The Montana Trespass Law comes into play quite frequently, as most “public” waters will eventually coincide with someone’s private property. The trespass law states that the public can enter private land ONLY with the explicit permission of the landowner. The Montana Stream Access Law states the public may use rivers and streams up to the ordinary high water marks. Although the law gives the public the right to use waterways, it does not give them the right to enter private lands bordering those waterways, or to cross private land to gain stream access.6 Other waters commonly fished in Montana are on Indian reservations. A tribal permit is required to fish on these waters, which can be inquired about by contacting the tribal headquarters of the corresponding reservation.
There is widespread belief that the Montana’s rivers and lakes are becoming overcrowded. As a result, the Fisheries Division of FWP formed a River Recreation Conflicts Group with two subcommittees. One addresses etiquette and the ethical practices of recreationists; the other investigates possible legislative measures to alleviate some of the problems created by recreationists. It has been found or contended that most people are unaware of the dissatisfaction they are causing others. The following is to be used as a “guideline” rather than rules or laws.7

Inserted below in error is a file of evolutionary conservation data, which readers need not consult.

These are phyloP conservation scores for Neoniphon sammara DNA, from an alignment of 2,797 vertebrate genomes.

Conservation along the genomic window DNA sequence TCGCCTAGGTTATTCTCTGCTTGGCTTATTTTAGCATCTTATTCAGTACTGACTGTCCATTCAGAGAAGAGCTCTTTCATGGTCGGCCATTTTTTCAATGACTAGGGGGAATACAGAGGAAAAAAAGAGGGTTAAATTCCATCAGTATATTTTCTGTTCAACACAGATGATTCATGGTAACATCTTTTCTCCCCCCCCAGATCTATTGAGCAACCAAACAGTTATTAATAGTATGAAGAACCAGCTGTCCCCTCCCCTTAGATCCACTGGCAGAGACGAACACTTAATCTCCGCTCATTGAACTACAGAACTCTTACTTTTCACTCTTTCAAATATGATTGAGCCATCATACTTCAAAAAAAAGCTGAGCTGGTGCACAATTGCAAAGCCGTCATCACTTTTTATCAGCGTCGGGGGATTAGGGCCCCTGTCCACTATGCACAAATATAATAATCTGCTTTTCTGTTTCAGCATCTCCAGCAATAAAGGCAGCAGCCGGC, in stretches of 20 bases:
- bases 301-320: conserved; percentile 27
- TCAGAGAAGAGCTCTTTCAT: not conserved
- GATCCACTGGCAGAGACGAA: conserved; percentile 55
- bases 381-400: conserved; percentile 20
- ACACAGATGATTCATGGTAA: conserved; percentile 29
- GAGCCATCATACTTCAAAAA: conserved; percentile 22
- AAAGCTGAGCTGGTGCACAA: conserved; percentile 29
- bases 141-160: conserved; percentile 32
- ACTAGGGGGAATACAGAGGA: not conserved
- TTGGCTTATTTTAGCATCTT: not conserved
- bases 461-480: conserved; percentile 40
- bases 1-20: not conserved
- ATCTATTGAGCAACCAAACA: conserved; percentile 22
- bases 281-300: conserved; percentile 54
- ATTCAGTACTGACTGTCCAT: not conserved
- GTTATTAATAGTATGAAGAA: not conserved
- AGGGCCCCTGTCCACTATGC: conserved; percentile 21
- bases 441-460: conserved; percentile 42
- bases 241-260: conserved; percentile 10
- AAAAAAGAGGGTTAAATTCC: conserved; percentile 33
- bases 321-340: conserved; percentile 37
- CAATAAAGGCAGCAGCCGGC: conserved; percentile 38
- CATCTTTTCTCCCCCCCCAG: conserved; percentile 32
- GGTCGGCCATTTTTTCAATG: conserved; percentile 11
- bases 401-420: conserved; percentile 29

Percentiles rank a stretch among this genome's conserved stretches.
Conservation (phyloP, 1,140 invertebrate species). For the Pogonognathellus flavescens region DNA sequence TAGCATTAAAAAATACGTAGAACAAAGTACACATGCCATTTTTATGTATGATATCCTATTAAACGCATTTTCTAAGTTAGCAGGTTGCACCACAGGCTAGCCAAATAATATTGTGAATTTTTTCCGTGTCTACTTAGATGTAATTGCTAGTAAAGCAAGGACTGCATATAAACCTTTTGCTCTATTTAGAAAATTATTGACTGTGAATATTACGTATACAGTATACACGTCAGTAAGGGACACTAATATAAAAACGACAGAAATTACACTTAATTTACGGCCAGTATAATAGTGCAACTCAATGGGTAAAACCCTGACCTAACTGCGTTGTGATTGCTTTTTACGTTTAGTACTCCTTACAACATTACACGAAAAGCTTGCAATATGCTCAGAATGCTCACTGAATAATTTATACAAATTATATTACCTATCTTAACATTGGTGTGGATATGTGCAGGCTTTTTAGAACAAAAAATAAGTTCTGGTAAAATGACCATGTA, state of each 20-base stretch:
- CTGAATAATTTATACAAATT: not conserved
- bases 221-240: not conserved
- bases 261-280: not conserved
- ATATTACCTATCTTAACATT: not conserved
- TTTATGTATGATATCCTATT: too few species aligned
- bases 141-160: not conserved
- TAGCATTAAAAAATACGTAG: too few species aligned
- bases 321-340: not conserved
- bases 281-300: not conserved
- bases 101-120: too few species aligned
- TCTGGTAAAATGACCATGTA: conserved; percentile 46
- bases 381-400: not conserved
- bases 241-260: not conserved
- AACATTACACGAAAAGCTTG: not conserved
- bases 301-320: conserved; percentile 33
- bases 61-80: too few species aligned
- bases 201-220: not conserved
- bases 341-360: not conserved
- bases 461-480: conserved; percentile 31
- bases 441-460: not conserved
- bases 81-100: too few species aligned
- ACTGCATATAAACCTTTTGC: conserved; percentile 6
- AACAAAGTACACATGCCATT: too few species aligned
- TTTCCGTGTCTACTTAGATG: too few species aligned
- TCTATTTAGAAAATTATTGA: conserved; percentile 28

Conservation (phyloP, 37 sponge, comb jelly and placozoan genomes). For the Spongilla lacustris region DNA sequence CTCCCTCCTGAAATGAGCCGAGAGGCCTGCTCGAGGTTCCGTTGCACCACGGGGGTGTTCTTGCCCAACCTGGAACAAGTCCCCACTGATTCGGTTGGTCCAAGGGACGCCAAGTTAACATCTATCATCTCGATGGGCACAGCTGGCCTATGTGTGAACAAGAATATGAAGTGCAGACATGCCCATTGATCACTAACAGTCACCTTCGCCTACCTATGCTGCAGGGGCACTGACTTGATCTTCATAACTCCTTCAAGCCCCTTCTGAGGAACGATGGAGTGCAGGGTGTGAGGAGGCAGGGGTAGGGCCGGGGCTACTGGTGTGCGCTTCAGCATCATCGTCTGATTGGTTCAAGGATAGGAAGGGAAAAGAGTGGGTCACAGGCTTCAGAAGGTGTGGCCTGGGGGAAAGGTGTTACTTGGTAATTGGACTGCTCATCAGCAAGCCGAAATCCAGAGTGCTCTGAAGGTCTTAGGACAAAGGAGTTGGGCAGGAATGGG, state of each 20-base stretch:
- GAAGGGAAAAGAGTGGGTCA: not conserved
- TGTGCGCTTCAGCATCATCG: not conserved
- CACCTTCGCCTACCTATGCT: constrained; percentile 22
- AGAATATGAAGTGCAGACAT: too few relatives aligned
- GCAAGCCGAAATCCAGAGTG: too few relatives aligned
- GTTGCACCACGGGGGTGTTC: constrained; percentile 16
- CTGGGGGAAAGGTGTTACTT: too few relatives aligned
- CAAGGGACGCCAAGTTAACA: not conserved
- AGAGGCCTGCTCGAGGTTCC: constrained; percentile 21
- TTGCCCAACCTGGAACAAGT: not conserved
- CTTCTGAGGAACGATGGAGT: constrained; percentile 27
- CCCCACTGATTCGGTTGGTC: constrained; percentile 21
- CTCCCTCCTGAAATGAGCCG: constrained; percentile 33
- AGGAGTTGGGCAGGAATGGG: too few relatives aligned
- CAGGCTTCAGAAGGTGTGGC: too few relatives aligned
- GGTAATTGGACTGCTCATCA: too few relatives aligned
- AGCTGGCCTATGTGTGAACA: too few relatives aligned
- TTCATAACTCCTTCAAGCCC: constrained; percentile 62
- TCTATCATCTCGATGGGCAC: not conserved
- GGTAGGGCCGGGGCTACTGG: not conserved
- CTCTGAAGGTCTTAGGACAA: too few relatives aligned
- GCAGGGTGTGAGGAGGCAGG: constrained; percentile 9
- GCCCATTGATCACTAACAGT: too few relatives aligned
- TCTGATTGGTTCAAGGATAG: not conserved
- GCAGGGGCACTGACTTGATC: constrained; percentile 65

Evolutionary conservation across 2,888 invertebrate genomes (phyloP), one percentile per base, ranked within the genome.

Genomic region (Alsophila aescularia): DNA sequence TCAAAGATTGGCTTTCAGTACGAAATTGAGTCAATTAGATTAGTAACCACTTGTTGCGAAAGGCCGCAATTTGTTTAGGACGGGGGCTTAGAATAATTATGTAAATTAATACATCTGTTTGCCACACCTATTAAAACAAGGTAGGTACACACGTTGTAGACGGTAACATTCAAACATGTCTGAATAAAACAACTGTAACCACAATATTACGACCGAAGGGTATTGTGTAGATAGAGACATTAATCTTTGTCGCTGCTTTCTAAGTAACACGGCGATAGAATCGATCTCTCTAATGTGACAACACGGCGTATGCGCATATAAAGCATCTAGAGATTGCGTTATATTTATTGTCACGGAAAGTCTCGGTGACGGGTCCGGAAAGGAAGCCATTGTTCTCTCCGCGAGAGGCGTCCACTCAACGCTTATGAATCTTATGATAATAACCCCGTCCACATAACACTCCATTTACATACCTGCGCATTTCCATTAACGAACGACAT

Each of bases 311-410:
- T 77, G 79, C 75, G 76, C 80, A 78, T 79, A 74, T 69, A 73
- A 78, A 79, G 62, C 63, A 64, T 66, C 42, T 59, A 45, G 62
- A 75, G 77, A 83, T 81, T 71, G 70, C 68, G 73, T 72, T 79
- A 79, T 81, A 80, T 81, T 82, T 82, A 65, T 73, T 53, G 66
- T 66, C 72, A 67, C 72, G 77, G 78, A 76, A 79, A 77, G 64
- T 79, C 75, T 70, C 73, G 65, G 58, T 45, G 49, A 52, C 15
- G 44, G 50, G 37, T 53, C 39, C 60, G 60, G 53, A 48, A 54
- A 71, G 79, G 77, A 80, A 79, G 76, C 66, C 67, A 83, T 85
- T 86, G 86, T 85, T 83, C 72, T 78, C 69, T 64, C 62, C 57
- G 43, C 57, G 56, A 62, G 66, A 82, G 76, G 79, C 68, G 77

Fish in a location that won’t cause congestion.
Don’t crowd or encroach on another angler’s space.
Don’t monopolize a good fishing spot, fish for a while, and then move on.
Wading anglers should yield to floaters when there is no channel for the floater to navigate.
Avoid using the streambed as a pathway, as foot traffic can cause damage to the aquatic habitat.
Dogs should be kept under control or leashed.
Minimize group size.
Keep noise to a minimum.
Loons, swans, and other water birds can die from lead poisoning after swallowing lead fishing sinkers. Use non-lead sinkers and jigs.8
Because fishing takes place in nature, and most times in seclusion, people tend to feel free of the juridical controls that are in place. Civilians can escape obtaining a license, and take too many fish, quite easily; and there are many who do. Although there are fish and game officers of law, Montana has millions of acres of public land compared to a handful of officers. The public is left to adopt self-policing practices. It has not been shown if a person being good through direct action or ethical awareness is at work when they are fishing. It does appear that collective action on caring for the environment is at play for most of the fishing population.